We asked Clay Shirky to comment on his current work and ideas that have influenced him…

Which of your own ideas have you been thinking about most recently?
I’ve been thinking about a range of participation, from LOLcats through Open Source software. These examples of participation run along aspectrum from communal value – value created by and for the participants, like LOLcats – all the way to civic value – value created by the participants but for the world at large, like Open Source software. The ability to create communal value seems fairly secure – I have a hard time imagining a future where someone has to ask “Where o’ where can I upload a cute picture of my cat?” The ability to create civic value, by contrast, seems far from secured. The creation of civic value,f rom open source software to political protests to medical sites like Patients Like Me, almost always challenges some part of the status quo. The real struggle now is whether our culture has the stomach for new kinds of civic value, given that those kinds of participatory models almost always put older forms of society, business, and culture under stress.

What idea of someone else has made most impact on you recently?
Last summer, Yochai Benkler observed that “loosely coupled systems need motivated actors”, by which he meant that participatory systems that operate outside markets and managerial structure work by appealing to people with freely disposable time and talents. The most loosely coupled system of all is society as a whole; to get a society that can take advantage of our recently increased connectedness, we need motivated actors to turn possibility into reality.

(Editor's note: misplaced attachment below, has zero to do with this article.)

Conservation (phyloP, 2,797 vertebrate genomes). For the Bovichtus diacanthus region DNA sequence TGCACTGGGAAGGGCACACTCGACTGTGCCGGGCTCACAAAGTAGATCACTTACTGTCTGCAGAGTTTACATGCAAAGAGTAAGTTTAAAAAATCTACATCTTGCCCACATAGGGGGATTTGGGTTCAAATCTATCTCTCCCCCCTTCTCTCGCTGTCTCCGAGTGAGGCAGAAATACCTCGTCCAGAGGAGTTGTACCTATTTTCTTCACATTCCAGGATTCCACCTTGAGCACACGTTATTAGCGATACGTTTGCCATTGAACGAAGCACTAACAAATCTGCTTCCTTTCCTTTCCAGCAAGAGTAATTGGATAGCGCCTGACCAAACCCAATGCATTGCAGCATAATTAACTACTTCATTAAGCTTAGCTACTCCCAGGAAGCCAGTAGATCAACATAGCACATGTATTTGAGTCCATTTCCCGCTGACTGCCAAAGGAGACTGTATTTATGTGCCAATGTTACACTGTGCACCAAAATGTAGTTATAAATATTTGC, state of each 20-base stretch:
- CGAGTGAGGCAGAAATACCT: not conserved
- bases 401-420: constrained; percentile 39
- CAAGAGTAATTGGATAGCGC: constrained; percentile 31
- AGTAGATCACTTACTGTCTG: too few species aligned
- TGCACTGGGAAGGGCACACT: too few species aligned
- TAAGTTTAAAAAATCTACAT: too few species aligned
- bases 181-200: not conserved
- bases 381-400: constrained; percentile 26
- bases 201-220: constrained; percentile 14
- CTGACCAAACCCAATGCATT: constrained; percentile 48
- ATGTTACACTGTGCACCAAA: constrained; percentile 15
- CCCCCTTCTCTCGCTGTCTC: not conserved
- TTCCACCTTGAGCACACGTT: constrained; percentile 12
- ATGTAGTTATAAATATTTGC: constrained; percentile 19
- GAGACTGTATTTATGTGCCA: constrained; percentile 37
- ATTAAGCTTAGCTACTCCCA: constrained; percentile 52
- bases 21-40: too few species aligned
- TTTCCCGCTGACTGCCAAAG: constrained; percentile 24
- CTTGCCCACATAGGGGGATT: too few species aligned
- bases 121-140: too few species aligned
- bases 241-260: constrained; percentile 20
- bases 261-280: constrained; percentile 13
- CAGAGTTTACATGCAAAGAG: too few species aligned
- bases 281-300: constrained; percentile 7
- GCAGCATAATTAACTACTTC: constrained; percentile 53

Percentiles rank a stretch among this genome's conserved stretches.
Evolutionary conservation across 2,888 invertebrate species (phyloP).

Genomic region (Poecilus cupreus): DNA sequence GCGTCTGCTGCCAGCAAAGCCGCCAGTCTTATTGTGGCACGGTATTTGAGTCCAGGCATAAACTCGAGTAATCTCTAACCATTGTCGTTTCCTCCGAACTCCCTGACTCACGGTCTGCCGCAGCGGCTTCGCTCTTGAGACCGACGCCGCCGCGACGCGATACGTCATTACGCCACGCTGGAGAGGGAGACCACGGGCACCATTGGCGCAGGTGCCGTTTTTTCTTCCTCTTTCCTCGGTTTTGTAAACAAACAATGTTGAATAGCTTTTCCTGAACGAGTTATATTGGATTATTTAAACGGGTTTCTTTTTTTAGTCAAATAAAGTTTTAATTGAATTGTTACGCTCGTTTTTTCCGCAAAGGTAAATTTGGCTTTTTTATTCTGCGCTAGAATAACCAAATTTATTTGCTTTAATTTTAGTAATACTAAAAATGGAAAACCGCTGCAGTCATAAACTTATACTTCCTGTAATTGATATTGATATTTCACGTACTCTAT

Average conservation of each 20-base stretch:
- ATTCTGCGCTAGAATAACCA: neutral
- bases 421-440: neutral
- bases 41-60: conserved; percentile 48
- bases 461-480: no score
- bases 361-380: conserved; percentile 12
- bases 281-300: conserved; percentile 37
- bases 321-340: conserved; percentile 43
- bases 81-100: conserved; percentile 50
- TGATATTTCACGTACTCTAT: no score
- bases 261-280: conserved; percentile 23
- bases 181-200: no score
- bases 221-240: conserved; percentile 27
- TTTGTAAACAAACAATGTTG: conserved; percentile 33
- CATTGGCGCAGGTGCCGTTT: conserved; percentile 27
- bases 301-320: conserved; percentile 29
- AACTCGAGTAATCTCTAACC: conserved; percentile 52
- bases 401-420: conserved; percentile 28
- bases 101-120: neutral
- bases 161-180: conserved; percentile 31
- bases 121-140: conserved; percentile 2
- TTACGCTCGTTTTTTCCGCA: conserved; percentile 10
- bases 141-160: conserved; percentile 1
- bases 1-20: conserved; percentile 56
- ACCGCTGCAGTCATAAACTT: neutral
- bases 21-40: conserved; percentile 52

What is the most important book/article of ideas that everyone should read and why?
Right now, I’d pick either Richard Rorty’s Trotsky and the Wild Orchids or Dave Hickey’sHeresy of the Zone Defense. Both outline (in very different ways) a pragmatic philosophy in which in which it is critical to determine “the moment when a rule ceases to liberate and begins to govern.”

And finally, each year we ask everyone involved – audiences as well as speakers – one question. Charles Masterman, Liberal Party politician and journalist, asked in his book The Condition of England 100 Years Ago: “What will the future make of the present?” What is your answer to this?
They will envy us for being the first generation to experience the most abundant, inclusive, and flexible medium the world has ever known. They will then wonder why we wasted so much time fretting about how much this would change things, instead of just getting on with the business of changing things.

Further information/

Clay Shirky teaches at the Interactive Telecommunications Program at NYU, where he researches the interrelated effects of social and technological networks. His writings have appeared in the New York Times, the Wall Street Journal, The Times, Harvard Business Review, Business 2.0 Wired, and he is a regular keynote speaker at tech conferences. He is the author of the books Here Comes Everybody and Cognitive Surplus: Creativity and Generosity in a Connected Age.